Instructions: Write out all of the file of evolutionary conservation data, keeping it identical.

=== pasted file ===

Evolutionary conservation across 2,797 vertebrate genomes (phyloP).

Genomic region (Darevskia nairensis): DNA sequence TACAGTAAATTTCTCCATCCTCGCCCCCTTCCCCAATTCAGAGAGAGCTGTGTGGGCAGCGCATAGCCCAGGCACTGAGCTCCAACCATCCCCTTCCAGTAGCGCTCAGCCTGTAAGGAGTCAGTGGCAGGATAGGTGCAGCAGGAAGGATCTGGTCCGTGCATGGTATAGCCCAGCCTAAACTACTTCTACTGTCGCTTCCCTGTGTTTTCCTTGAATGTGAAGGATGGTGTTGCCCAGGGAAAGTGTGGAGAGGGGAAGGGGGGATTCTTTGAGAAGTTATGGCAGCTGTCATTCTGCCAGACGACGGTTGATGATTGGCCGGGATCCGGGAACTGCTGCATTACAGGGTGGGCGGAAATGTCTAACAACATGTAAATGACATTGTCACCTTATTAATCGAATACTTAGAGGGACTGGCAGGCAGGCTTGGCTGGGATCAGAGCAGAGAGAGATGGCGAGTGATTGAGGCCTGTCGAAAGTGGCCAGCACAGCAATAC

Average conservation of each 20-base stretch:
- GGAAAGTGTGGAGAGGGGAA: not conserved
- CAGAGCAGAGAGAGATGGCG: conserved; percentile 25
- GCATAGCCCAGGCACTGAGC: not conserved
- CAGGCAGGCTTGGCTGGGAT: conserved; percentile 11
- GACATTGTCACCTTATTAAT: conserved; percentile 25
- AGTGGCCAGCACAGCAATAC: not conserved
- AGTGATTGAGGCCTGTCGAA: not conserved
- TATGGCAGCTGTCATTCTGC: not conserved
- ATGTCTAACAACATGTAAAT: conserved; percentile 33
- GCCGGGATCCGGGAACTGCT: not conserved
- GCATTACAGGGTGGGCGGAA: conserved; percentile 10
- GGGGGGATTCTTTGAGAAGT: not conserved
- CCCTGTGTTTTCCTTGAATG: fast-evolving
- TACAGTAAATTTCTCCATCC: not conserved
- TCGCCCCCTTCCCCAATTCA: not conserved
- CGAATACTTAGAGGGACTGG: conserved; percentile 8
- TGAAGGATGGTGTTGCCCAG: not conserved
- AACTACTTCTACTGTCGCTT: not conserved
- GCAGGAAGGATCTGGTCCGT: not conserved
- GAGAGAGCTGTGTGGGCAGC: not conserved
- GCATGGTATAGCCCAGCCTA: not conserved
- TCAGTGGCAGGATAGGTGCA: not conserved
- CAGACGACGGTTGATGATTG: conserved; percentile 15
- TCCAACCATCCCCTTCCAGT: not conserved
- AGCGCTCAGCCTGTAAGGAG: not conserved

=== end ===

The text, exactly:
Evolutionary conservation across 2,797 vertebrate genomes (phyloP).

Genomic region (Darevskia nairensis): DNA sequence TACAGTAAATTTCTCCATCCTCGCCCCCTTCCCCAATTCAGAGAGAGCTGTGTGGGCAGCGCATAGCCCAGGCACTGAGCTCCAACCATCCCCTTCCAGTAGCGCTCAGCCTGTAAGGAGTCAGTGGCAGGATAGGTGCAGCAGGAAGGATCTGGTCCGTGCATGGTATAGCCCAGCCTAAACTACTTCTACTGTCGCTTCCCTGTGTTTTCCTTGAATGTGAAGGATGGTGTTGCCCAGGGAAAGTGTGGAGAGGGGAAGGGGGGATTCTTTGAGAAGTTATGGCAGCTGTCATTCTGCCAGACGACGGTTGATGATTGGCCGGGATCCGGGAACTGCTGCATTACAGGGTGGGCGGAAATGTCTAACAACATGTAAATGACATTGTCACCTTATTAATCGAATACTTAGAGGGACTGGCAGGCAGGCTTGGCTGGGATCAGAGCAGAGAGAGATGGCGAGTGATTGAGGCCTGTCGAAAGTGGCCAGCACAGCAATAC

Average conservation of each 20-base stretch:
- GGAAAGTGTGGAGAGGGGAA: not conserved
- CAGAGCAGAGAGAGATGGCG: conserved; percentile 25
- GCATAGCCCAGGCACTGAGC: not conserved
- CAGGCAGGCTTGGCTGGGAT: conserved; percentile 11
- GACATTGTCACCTTATTAAT: conserved; percentile 25
- AGTGGCCAGCACAGCAATAC: not conserved
- AGTGATTGAGGCCTGTCGAA: not conserved
- TATGGCAGCTGTCATTCTGC: not conserved
- ATGTCTAACAACATGTAAAT: conserved; percentile 33
- GCCGGGATCCGGGAACTGCT: not conserved
- GCATTACAGGGTGGGCGGAA: conserved; percentile 10
- GGGGGGATTCTTTGAGAAGT: not conserved
- CCCTGTGTTTTCCTTGAATG: fast-evolving
- TACAGTAAATTTCTCCATCC: not conserved
- TCGCCCCCTTCCCCAATTCA: not conserved
- CGAATACTTAGAGGGACTGG: conserved; percentile 8
- TGAAGGATGGTGTTGCCCAG: not conserved
- AACTACTTCTACTGTCGCTT: not conserved
- GCAGGAAGGATCTGGTCCGT: not conserved
- GAGAGAGCTGTGTGGGCAGC: not conserved
- GCATGGTATAGCCCAGCCTA: not conserved
- TCAGTGGCAGGATAGGTGCA: not conserved
- CAGACGACGGTTGATGATTG: conserved; percentile 15
- TCCAACCATCCCCTTCCAGT: not conserved
- AGCGCTCAGCCTGTAAGGAG: not conserved